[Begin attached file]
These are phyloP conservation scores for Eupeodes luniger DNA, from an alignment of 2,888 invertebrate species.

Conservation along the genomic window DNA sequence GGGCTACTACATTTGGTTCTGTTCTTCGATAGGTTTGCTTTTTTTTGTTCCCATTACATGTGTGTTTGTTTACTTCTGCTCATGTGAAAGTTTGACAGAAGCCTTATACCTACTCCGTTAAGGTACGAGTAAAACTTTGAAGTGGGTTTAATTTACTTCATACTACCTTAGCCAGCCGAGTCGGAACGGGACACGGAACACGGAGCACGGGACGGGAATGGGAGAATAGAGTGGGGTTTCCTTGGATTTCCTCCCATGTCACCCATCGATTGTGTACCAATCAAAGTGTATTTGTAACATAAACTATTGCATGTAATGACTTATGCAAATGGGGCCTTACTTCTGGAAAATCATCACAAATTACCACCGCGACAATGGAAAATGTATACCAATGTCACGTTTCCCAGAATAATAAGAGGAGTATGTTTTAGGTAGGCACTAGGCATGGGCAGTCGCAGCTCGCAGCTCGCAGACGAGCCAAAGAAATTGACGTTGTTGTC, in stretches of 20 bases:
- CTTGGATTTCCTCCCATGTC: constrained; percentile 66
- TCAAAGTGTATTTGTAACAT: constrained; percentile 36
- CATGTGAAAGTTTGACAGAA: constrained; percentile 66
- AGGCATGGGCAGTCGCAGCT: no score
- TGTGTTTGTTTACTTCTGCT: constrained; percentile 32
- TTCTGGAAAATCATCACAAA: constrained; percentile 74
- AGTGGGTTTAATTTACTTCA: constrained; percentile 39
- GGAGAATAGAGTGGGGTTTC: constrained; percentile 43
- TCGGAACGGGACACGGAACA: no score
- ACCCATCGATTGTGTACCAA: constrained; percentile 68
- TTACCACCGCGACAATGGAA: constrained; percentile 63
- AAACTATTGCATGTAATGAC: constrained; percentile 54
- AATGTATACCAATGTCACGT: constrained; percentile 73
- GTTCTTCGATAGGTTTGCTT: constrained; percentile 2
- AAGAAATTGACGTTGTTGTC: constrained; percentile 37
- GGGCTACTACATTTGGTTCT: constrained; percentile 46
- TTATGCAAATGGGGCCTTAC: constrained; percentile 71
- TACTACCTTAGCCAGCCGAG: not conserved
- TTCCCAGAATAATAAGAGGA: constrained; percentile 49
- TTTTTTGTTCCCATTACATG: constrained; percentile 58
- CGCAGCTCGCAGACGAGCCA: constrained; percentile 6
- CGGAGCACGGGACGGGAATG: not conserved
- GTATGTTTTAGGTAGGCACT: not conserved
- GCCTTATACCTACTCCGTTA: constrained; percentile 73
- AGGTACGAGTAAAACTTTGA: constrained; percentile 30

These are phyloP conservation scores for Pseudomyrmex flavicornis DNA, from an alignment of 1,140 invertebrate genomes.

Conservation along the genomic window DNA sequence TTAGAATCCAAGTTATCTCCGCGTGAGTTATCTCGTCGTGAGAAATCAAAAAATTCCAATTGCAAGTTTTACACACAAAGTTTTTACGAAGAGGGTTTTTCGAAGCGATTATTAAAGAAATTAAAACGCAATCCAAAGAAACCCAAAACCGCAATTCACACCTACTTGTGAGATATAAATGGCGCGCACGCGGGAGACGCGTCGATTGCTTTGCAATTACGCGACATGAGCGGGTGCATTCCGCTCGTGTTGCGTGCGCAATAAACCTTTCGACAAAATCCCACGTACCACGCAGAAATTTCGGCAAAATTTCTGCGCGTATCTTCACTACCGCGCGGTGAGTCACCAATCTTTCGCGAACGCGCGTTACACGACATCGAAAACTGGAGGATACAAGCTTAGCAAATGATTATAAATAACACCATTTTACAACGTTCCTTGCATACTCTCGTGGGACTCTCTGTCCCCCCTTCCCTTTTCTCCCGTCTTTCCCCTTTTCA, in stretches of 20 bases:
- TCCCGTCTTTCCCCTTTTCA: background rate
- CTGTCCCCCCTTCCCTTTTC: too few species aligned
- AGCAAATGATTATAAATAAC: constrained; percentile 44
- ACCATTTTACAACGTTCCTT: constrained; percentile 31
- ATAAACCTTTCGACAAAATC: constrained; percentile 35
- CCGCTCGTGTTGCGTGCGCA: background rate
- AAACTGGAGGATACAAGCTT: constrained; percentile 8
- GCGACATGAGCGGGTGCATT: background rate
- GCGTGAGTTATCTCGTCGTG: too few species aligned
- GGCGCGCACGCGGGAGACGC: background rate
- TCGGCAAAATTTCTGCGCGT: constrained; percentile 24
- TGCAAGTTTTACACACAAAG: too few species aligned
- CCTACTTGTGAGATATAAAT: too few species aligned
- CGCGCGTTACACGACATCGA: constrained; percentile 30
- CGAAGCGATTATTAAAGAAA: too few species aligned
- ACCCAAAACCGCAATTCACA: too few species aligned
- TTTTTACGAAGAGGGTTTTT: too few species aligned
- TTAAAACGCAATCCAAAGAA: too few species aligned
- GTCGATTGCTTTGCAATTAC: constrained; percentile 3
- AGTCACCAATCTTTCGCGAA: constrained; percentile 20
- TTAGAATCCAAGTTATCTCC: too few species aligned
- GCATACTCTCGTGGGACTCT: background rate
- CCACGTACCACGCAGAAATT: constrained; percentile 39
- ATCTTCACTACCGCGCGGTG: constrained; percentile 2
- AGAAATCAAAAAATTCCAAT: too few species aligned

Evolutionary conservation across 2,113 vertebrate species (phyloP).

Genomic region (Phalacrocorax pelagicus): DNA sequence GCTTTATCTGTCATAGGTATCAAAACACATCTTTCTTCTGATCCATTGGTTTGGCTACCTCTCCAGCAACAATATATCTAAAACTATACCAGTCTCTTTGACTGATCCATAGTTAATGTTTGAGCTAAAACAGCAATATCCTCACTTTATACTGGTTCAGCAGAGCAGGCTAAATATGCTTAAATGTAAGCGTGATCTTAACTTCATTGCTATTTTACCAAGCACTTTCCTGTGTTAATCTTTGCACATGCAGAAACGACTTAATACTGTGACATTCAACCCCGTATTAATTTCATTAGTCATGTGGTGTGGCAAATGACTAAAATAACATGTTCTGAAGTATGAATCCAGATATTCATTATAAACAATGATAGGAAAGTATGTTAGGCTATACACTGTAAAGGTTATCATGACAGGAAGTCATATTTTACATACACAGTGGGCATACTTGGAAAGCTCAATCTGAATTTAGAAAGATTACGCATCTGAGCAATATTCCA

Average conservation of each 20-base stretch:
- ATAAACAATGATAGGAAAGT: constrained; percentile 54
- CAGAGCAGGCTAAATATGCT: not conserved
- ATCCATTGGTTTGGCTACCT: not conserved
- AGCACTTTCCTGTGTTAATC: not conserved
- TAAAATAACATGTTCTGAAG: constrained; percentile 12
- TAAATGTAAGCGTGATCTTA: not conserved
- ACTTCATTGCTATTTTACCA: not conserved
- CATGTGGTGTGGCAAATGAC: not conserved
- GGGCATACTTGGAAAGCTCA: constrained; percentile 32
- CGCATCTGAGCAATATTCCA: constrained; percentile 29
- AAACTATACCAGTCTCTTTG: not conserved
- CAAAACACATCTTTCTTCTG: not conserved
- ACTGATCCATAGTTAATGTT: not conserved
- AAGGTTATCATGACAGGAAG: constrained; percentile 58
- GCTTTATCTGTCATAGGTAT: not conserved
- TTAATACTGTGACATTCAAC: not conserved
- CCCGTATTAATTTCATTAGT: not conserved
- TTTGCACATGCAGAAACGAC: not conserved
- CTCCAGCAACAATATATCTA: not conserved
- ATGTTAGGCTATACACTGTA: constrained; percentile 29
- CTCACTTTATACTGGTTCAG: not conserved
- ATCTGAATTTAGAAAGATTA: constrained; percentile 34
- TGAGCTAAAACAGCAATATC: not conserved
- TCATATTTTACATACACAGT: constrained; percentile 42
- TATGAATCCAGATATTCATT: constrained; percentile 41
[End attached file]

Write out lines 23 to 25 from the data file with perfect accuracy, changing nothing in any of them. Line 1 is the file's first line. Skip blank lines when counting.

- CGCAGCTCGCAGACGAGCCA: constrained; percentile 6
- CGGAGCACGGGACGGGAATG: not conserved
- GTATGTTTTAGGTAGGCACT: not conserved